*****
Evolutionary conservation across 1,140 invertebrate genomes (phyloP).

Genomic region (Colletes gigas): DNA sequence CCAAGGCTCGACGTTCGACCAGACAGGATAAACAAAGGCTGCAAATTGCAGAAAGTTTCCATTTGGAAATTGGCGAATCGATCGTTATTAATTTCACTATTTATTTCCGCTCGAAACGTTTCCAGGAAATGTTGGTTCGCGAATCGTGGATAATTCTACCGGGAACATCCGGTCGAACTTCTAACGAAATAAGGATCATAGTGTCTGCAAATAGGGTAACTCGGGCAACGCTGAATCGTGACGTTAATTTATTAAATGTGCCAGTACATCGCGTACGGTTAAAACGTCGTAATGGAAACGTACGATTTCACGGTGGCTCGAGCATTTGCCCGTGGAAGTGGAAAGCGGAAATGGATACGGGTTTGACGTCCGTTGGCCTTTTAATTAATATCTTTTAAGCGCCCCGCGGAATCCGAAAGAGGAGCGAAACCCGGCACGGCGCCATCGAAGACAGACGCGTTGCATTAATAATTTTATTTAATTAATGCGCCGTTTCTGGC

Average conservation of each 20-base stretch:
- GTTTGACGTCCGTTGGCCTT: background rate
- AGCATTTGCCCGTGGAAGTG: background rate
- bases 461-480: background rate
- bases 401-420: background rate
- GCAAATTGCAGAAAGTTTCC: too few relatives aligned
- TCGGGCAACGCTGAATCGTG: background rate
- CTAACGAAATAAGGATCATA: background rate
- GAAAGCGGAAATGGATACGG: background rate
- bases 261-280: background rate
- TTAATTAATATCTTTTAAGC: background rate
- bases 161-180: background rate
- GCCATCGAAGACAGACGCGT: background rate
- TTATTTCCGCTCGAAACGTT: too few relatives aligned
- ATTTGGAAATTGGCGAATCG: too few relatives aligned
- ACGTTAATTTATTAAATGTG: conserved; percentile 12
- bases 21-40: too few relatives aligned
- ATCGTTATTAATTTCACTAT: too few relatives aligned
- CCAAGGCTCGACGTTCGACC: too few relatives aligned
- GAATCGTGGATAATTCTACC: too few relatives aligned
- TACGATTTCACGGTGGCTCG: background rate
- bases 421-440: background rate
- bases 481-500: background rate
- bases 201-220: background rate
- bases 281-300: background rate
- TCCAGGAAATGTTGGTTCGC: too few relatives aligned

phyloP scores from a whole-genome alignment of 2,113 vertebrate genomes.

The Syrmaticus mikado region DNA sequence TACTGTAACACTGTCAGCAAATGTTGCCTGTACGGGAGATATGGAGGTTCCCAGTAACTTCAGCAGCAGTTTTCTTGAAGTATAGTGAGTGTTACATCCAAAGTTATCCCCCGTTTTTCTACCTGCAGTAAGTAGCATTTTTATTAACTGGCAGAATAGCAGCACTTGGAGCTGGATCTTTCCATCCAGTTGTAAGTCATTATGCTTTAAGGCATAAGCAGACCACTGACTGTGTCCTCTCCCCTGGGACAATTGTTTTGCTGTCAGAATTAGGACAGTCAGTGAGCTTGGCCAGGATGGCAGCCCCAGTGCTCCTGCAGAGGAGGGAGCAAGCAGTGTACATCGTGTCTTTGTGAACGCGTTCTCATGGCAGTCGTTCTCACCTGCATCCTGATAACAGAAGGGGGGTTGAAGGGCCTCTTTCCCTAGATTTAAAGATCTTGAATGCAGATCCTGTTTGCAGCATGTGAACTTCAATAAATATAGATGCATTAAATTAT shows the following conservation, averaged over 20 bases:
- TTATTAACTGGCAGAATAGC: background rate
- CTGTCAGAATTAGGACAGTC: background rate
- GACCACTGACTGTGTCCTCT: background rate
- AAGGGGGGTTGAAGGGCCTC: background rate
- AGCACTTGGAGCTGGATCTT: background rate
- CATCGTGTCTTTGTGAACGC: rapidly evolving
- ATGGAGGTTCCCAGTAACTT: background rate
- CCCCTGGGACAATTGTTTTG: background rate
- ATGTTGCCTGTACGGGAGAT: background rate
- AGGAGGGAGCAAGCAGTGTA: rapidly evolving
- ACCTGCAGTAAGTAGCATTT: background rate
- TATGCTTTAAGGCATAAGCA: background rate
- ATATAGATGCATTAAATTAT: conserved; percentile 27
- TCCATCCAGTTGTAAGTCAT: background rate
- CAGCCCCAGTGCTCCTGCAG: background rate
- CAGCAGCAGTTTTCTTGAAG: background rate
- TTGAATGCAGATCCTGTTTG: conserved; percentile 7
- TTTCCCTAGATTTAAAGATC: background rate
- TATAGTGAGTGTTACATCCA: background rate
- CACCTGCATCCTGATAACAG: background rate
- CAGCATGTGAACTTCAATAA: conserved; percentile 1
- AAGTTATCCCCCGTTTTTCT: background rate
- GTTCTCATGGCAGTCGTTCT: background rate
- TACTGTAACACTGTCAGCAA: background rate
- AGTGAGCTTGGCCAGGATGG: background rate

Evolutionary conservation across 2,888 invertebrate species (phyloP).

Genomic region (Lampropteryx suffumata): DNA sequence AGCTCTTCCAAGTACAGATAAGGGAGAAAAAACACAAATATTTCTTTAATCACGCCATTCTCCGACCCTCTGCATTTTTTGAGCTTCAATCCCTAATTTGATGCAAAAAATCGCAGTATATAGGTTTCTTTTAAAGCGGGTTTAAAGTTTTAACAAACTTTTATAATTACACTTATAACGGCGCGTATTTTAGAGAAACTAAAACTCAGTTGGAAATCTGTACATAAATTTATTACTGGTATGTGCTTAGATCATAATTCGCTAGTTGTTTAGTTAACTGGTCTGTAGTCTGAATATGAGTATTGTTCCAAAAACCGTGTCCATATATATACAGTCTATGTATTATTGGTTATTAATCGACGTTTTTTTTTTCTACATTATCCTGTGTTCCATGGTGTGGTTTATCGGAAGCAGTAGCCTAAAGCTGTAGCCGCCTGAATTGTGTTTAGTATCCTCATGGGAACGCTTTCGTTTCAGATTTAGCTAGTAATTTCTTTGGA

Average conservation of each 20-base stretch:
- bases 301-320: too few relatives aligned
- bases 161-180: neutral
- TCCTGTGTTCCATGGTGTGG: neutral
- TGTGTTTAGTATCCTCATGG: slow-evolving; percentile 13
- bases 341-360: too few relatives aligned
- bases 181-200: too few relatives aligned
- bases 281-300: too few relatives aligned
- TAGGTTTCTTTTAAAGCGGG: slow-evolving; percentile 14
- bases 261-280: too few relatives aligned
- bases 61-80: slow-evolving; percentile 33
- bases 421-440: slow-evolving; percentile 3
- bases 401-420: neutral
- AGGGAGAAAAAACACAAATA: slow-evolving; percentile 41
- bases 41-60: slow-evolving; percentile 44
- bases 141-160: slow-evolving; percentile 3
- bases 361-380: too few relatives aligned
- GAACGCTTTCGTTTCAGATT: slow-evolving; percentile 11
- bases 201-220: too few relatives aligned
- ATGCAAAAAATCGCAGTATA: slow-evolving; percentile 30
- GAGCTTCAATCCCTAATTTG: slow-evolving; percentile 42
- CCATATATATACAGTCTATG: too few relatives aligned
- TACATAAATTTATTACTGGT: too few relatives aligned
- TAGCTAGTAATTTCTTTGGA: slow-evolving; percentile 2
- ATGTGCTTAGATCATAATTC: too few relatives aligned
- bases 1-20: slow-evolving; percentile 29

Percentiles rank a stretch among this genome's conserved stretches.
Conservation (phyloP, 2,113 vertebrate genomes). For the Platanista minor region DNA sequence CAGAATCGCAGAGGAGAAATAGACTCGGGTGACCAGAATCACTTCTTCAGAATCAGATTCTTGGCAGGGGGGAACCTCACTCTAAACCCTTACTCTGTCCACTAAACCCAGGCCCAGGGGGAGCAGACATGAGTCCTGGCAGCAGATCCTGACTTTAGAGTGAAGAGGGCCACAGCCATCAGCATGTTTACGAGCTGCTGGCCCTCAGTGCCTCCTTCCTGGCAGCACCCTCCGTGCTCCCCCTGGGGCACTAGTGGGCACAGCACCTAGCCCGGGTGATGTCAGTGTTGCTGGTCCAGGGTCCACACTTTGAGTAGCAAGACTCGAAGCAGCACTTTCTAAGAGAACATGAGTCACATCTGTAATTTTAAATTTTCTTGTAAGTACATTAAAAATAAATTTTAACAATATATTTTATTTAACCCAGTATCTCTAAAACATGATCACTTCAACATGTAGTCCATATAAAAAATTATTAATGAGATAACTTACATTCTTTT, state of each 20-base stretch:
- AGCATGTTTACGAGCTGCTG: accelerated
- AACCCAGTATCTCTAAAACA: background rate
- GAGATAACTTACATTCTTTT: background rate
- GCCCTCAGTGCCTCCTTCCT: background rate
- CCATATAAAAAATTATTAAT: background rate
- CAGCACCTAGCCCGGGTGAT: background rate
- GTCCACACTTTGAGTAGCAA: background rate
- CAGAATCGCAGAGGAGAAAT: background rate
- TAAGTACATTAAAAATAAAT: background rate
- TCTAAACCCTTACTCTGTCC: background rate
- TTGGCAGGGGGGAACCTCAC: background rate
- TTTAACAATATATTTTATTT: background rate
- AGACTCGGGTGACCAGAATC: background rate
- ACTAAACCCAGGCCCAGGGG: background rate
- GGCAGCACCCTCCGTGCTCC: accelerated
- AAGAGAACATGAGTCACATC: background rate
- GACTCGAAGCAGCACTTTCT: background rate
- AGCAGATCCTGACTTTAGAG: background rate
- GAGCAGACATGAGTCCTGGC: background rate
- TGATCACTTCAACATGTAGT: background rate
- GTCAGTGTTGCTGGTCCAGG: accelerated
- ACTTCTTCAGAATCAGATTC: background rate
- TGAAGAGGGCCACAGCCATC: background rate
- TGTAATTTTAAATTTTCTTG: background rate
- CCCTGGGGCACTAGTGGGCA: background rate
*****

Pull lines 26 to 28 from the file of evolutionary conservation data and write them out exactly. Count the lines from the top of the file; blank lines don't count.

- bases 201-220: background rate
- bases 281-300: background rate
- TCCAGGAAATGTTGGTTCGC: too few relatives aligned